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    $\begingroup$ Your size-$23$ upper bound is nicely symmetric. It would be easier to verify (if true) that there are no smaller examples with that symmetry. $\endgroup$ – mjqxxxx Feb 2 at 22:07
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    $\begingroup$ I just wanted to comment on what a nicely formulated problem this is (can't +1 more than once!) It's simply stated but the answer is non-trivial. Also, in a sense this is the hardest problem of this type. A natural generalization is to look for minimal polyominoes that cannot (strongly) surround a hole of shape $P$, for some polyomino $P$. For all $P$ with size > $1$ that I've checked, the minimal polyominoes have size $\le 11$, making them easy enough to find through exhaustive search. $\endgroup$ – mjqxxxx Feb 5 at 18:54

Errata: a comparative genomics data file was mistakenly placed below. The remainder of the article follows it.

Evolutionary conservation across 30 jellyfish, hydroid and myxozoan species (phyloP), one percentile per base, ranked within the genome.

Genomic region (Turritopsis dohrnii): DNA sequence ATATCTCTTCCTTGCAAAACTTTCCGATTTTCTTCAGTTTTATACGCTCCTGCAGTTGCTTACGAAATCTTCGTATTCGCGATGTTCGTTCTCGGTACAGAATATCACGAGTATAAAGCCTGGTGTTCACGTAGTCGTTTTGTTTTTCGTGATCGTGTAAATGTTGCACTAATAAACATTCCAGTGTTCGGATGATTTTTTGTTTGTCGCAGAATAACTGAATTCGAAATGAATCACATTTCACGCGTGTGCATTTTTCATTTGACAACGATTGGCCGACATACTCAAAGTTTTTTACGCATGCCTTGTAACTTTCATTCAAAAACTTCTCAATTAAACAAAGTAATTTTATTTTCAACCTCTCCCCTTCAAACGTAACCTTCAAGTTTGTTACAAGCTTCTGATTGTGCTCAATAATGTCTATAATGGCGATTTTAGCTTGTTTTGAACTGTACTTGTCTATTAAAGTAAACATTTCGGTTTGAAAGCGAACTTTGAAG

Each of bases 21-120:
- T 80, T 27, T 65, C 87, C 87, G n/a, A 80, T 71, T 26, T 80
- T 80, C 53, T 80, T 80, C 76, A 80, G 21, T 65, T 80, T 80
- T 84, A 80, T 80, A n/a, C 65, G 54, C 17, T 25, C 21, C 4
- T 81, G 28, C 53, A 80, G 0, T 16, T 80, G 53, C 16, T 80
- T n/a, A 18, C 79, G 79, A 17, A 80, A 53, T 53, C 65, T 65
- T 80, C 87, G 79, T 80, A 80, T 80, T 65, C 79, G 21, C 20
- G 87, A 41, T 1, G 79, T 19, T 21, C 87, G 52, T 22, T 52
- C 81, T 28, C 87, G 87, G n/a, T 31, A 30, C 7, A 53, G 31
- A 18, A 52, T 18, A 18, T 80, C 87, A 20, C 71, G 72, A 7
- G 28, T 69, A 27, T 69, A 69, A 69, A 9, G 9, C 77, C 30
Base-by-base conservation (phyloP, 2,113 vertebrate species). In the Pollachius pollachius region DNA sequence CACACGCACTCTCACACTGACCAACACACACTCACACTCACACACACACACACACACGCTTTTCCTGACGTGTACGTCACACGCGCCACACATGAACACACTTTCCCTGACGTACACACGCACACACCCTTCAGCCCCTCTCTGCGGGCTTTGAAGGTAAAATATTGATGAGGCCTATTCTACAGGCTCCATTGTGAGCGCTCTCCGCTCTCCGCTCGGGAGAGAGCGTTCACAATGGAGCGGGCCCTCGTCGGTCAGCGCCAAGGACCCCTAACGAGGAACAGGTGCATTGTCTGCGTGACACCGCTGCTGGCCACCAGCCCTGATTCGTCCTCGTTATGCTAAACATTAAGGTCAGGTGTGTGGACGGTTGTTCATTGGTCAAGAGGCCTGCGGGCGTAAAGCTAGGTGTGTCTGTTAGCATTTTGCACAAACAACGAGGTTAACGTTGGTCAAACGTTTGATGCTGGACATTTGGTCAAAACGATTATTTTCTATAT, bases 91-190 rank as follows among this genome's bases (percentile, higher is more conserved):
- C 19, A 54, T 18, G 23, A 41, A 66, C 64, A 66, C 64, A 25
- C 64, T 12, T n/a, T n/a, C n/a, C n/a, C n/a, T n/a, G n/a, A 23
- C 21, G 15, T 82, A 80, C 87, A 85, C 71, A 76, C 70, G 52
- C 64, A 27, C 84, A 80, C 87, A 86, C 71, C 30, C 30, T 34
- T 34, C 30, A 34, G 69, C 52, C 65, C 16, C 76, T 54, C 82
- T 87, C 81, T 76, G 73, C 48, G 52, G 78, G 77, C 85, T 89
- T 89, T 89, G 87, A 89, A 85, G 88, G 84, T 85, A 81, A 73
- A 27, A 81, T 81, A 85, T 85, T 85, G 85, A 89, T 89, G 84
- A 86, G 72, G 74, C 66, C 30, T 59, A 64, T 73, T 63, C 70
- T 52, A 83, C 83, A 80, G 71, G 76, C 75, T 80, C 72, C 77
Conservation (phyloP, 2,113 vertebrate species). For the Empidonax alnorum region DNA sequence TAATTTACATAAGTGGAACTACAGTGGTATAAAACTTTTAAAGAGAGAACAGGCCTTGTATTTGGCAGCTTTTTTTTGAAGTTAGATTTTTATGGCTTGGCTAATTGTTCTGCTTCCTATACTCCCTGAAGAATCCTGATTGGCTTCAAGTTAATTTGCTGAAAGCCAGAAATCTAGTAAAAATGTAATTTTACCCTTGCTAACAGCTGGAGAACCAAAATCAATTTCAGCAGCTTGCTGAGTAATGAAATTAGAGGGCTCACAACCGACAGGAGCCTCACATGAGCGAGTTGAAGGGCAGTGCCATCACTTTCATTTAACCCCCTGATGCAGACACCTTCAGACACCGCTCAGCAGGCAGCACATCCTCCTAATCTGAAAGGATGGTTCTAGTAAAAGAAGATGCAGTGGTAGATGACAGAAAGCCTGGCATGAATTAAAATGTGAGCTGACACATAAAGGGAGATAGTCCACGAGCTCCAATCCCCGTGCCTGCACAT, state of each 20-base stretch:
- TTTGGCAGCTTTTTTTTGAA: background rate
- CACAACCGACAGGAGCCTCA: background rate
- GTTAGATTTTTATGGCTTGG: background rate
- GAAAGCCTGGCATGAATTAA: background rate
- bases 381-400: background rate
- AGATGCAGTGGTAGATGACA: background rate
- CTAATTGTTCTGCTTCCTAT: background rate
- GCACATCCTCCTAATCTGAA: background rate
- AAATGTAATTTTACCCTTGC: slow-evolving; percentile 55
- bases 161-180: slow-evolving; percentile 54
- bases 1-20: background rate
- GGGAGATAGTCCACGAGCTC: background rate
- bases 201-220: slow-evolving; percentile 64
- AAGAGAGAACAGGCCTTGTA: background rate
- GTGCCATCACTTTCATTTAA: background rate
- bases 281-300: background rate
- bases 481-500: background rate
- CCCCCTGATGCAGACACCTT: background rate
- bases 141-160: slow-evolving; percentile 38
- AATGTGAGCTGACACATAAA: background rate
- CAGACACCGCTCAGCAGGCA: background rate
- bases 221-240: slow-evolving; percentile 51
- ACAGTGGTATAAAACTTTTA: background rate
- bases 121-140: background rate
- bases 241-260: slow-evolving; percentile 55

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This is by no means a complete answer, but as I mentioned in my last comment, we can make some headway by restricting a computer search to particular symmetry classes. I've been able to check all the free polyominoes of size $N \le 23$ that have a horizontal or vertical symmetry axis (a class that contains OP's size-$23$ non-strongly-surrounding example). Within this symmetry class, there are no non-weakly-surrounding examples of size $N \le 23$, and the smallest non-strongly-surrounding examples have size $N=23$; so OP's example is minimal. Of the $464188$ size-$23$ free polyominoes with a horizontal or vertical axis of symmetry, there are just two that cannot strongly surround a single cell: the example given in the question, and the polyomino pictured below.